Effective, healthy weight loss isn’t only due to the simplistic calories in, calories out paradigm. Nor is it solely reliant on diet and exercise. It’s everything – it’s all the various signals our body receives from the environment that affect how our genes express themselves and thrive. How we approach the subject matters, too.
Our mood, our methods, our temperament. Our conscious decisions and our willpower. It’s setting good habits and expunging bad ones. Most of all, it comes down to keeping our genes happy by providing an environment that approximates evolutionary precedent.
You think you’re eating healthy, but aren’t
Does your diet consist of a massive amount of “products”? Low-carb or not, you want to eat real food. Flagons of diet soda, plates of pure fiber in the shape of noodles, and loaves of 1g net carb “bread” does not a Primal eating plan make.
You’re just feeding an addiction and consuming empty calories – sound familiar? Disregard the labels and look inside for what you know to be true: this crap isn’t food, and you shouldn’t be eating it. It’s about way more than just low-carb.
You’re under too much stress
The stress response system is subconscious; it responds to stimuli and nothing else. Emotional stress, physical stress, financial stress, relationship stress – I hesitate to even make these distinctions because the body does not differentiate between sources of stress.
They all cause the body to produce cortisol, the fight-or-flight hormone that catabolizes muscle, worsens insulin resistance, and promotes the storage of fat. For 200,000 years, stress meant a life or death situation. It was intense and infrequent, and the cortisol release was arresting and extreme enough to improve the chances of survival. T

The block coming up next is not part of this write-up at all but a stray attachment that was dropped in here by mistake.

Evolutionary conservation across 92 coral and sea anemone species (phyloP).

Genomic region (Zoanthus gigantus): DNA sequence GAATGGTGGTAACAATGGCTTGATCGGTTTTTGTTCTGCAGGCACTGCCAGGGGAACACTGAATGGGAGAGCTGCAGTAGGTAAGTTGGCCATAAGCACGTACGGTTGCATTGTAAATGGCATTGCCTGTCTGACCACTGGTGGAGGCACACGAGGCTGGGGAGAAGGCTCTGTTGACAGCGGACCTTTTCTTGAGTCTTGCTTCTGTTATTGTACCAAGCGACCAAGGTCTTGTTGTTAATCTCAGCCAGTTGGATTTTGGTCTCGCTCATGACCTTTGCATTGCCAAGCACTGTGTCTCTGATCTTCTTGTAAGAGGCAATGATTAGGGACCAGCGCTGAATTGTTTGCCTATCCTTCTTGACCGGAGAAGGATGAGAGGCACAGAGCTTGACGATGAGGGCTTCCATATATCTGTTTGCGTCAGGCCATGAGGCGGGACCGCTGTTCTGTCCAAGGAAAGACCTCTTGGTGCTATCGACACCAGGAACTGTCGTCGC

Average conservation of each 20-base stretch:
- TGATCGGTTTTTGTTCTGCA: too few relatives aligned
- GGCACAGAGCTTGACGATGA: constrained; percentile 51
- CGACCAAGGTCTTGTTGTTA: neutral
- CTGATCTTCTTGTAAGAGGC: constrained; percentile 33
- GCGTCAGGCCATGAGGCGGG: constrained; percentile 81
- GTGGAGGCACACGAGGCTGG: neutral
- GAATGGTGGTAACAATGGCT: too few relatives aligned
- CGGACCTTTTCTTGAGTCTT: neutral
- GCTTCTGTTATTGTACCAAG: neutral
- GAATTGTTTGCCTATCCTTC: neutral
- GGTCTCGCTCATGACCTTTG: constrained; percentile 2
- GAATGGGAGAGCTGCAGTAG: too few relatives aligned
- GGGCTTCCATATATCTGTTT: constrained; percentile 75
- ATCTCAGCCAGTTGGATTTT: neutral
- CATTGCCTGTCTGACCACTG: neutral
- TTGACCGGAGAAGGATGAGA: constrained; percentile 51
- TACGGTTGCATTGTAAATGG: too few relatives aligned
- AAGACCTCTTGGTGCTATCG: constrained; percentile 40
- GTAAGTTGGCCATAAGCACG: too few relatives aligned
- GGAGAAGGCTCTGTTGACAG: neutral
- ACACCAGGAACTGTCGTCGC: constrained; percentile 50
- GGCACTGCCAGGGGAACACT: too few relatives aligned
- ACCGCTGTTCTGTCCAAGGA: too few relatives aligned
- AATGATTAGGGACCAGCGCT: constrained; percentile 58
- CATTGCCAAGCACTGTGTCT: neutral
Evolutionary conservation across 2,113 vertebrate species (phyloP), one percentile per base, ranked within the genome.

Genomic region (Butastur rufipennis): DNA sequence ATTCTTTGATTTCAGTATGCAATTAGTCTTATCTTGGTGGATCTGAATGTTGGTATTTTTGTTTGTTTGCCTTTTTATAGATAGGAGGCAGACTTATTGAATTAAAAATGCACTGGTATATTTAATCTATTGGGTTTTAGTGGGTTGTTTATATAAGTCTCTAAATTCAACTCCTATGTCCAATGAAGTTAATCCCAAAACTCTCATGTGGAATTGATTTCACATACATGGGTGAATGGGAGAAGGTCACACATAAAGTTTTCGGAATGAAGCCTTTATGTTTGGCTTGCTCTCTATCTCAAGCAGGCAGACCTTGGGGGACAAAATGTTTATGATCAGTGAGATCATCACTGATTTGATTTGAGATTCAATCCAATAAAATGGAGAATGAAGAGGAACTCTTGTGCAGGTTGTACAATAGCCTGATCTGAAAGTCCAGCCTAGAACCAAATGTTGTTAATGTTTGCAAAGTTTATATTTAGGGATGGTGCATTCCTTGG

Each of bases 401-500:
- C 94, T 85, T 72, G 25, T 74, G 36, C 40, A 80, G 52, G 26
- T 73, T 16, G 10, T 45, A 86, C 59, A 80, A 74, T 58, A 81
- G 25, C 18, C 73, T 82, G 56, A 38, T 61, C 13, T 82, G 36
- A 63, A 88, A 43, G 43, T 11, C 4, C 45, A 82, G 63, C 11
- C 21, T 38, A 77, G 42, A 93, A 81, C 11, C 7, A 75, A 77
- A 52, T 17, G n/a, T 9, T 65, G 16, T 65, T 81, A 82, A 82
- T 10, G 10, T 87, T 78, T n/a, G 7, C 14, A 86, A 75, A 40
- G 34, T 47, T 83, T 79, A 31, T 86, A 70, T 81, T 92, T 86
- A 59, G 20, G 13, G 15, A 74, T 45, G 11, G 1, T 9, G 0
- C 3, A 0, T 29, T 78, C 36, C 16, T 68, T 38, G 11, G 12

oday, our body responds to a stack of paperwork the same way. Traffic jams are like rival warbands. A nagging boss is like a rampaging mastodon, only on a daily basis. Take a step back from your life and take stock of your stress levels – they may be holding you back.
You need to watch your carb intake
Carbs are key, as always, especially when you’ve got weight to lose. Veer closer to the bottom of the curve, taking care to avoid all processed food (hidden sugars). You might also try skipping fruit.
You’re adding muscle
I always tell people not to get hung up on the scales so much. Those things are useful – don’t get me wrong – but they never tell the whole story, like whether or not you’re adding lean mass. The PB will spur fat loss, but it also promotes muscle gain and better bone density. If you’re feeling good but failing to see any improvements register on the scale’s measurements, it’s the most likely extra muscle and stronger bone from resistance training.
You wouldn’t know that just from the bathroom scale. If you absolutely need objective records of your progress, get a body fat percentage test (although these might not even tell the whole story) or try measuring your waist.
You’re not active enough
Are you Moving Frequently at a Slow Pace for three to five hours every week? Remember: the near-daily low-level (between 55-75% max heart rate) movement should be the bedrock of your fitness regimen.
It’s easy to do (because every bit of movement counts) and it doesn’t dip into your glycogen reserves (making it a pure fat burner, not a sugar burner). If you’re on the low end of the spectrum, crank it up toward five weekly hours and beyond.
You’re lapsing into Chronic Cardio
Of course, you can go too far with the low-level movement – you can begin to lapse into Chronic Cardio. When you stay above 75% of your maximum heart rate for extended periods of time, you’re burning glycogen.